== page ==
And Now for Something Completely Different

In my normal thread I mentioned that John Armstrong had made an O'scale model of Edward Hopper's Masterpiece, "Nighthawks", the original of which resides in the Art Institute of Chicago. Hopper is one of my favorite American painters and of his works, I, like millions of others think Nighthawks is terrific. Brian Scaice got the model from John's estate and has it on his O'scale layout. If John Armstrong can build one, why can't I?


I was first going to convert a DPM corner store resin kit into the cafe, but after examining what I'd have to destroy to get it there, it seemed better to scratch-build it. Since I was planning on building a Victorian era city tavern from plans in a 1950s Model Railroader magazine, it seemed natural to install the Night Hawk's Cafe in that building. The front window of the building Hopper painted is a corner also and has a curved glass window wrapping around the corner. Since the building I was going to model has a round turret protruding from the corner, it would blend nicely with the curved corner of the cafe.


I downloaded a copy of the painting and then messed with perspective so it was straight sided. To re-acquaint folks, here's the original painting.


Edward Hopper's Nighthawks original


The image is American Impressionism, and therefore, is not photographically correct. At first I thought the building was at 90º, but after reading more about the composition, Hopper situated the building on a sharper corner so the glass around the corner would be entirely behind the three main characters. I have a acute angle corner in my city, but it's located towards the rear and the building would be facing the wrong way making it impossible for people to get a good look at the work. I'll take liberties and make it square. Since we'll dealing in three dimensions, not two, my viewers will be able to change their viewing angle and see the entire scene. The only red in the painting is the women's blouse and her lipstick color. The building was brightly lit with flourescents and I have one that I can use. It's also going to be my first attempt to hand carve O'scale figures. The picture I downloaded has such high resolution that it will be a good guide for the sculpture.


Many Hopper fans have tried to find the business in Greenwich Village that may have been the subject for the painting with little luck. Hopper may have used a composite of places he knew, but noted that he enlarged the restaurant to make it bigger and brighter. In O'scale I'm not going to distort it to match the painting. It would seem out of place.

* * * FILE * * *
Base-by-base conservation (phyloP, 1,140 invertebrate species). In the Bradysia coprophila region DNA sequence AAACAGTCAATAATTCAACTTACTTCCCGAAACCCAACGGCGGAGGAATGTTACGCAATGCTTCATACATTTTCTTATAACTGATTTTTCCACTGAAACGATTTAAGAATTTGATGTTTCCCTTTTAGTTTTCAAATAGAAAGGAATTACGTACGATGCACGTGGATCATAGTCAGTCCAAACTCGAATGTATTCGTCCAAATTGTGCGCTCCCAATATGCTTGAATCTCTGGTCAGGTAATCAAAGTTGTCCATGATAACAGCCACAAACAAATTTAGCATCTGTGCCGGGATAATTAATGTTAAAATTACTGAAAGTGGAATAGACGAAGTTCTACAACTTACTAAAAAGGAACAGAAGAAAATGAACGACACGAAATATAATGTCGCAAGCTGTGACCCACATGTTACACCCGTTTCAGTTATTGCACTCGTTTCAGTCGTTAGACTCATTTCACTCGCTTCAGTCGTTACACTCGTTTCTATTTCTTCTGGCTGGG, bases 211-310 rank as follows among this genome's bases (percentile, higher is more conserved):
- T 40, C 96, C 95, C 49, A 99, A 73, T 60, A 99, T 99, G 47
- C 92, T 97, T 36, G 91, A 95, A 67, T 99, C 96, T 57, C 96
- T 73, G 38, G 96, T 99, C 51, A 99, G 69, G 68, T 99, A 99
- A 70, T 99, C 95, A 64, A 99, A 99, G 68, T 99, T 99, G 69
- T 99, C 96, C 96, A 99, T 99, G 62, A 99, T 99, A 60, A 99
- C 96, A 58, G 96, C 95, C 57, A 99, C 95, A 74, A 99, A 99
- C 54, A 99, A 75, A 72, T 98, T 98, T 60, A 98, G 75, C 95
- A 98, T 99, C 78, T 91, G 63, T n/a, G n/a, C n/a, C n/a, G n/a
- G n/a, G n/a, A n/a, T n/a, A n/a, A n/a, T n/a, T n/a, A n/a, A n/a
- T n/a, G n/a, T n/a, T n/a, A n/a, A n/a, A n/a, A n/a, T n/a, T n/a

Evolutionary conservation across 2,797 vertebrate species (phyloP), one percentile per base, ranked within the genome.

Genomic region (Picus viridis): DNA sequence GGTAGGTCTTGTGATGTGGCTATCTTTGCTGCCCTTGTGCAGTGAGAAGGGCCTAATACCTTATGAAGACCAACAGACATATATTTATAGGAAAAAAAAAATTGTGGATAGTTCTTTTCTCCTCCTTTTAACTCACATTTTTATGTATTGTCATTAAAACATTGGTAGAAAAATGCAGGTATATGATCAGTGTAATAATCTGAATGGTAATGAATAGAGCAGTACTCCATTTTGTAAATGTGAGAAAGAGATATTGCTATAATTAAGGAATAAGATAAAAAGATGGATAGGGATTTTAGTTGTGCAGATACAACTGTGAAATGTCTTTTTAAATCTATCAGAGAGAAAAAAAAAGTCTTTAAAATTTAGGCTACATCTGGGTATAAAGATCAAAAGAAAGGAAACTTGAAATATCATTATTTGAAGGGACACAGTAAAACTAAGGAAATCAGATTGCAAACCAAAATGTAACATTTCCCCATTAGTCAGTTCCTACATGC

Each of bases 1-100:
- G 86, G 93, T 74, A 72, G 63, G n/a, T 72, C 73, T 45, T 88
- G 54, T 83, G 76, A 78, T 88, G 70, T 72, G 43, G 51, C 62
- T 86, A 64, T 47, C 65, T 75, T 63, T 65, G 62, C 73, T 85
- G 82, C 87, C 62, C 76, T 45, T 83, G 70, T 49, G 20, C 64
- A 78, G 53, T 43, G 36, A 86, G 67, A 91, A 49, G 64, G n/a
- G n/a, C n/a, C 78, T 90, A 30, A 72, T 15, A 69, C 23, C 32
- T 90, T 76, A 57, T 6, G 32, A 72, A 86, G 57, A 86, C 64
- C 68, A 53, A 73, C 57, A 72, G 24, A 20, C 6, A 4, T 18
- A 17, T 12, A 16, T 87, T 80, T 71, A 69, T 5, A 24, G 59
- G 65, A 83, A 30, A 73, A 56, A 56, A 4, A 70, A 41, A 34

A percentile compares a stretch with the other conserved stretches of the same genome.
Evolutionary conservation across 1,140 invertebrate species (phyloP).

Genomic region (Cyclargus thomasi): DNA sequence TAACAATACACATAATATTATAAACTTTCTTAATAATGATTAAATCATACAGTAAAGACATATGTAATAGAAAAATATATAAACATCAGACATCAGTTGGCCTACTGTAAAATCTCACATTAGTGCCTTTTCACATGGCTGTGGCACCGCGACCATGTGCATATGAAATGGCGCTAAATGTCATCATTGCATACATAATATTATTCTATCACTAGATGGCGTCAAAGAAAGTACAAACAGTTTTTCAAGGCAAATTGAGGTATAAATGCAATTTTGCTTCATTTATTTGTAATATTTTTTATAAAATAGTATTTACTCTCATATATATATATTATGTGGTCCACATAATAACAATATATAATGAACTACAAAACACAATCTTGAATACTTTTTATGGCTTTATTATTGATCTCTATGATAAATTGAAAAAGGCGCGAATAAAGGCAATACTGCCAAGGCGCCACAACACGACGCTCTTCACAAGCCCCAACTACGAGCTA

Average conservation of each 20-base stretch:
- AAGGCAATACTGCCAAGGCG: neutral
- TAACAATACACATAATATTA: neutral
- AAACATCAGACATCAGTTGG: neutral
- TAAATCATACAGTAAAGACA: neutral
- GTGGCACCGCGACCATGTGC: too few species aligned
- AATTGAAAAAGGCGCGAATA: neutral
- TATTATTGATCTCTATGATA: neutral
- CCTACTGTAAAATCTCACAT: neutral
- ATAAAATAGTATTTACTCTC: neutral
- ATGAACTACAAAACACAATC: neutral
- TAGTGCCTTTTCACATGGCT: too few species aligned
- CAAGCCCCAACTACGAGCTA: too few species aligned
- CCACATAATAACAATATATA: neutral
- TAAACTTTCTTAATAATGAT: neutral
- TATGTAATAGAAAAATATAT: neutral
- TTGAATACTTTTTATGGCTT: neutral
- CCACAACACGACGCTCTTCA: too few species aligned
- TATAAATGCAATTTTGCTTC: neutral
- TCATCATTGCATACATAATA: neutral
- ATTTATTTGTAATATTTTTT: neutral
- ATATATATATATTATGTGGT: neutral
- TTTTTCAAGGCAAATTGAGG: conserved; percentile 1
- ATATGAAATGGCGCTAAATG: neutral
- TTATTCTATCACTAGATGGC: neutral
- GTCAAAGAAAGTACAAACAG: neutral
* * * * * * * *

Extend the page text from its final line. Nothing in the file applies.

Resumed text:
I'm also planning on a row of stores across the street like the ones depicted in the painting. One of the interesting things is how the light from the diner lights those buildings.


I already have the coffee urns ordered from Westport Model Works.


Here's the plans drawn in O'scale.


NH Floor Plan

NH Left Side

NH Front


Hopper's painting also had no entrance. That may have been symbolic, "the folks were trapped in a life of sitting late at night having a cup of coffee on a deserted street" or something like that. Or he maybe didn't care if it had a door. I'm taking poetic license and having the entrance being the door on the front of the building (door's on the right of the image). I'm also going to have pass through from the kitchen to serve people more than just coffee.


I woke this morning thinking how I'm going to make the curved front window. I'm going to try and use the heat gun to selectively soften Evergreen clear styrene sheet and let gravity make a gradual bend. It will probably take some attempts to get it right. I may also try acetate if the styrene doesn't work. I already got the graphics, again taking it from the original and changing perspective so it isn't foreshortened.


Here is John Armstrong's rendition:


I would be pleased if mine comes out as good. The flourescent lights from Miller Engineering will help make it match the Hopper image. When John built his version, those lights did not exist. In the 1940s, they were the new thing too.


Like all the other scratch-build projects this one goes in the job jar. Until the trains are running (very soon now) and the Victorian Station is finished (Pretty soon now), then I select the next one. I may work on two at once just to make it fun... I have six on the drawing board and three other kits to build. Should keep me busy for a long time to come.


Photos (5)
Original Post

If I get a chance (and permission), I might be able to capture a set of photos of the one that Armstrong had on his layout.

A good deal of strategic planning is like a ritual rain dance.

It has no effect on the weather that follows, but those who engage in it think it does.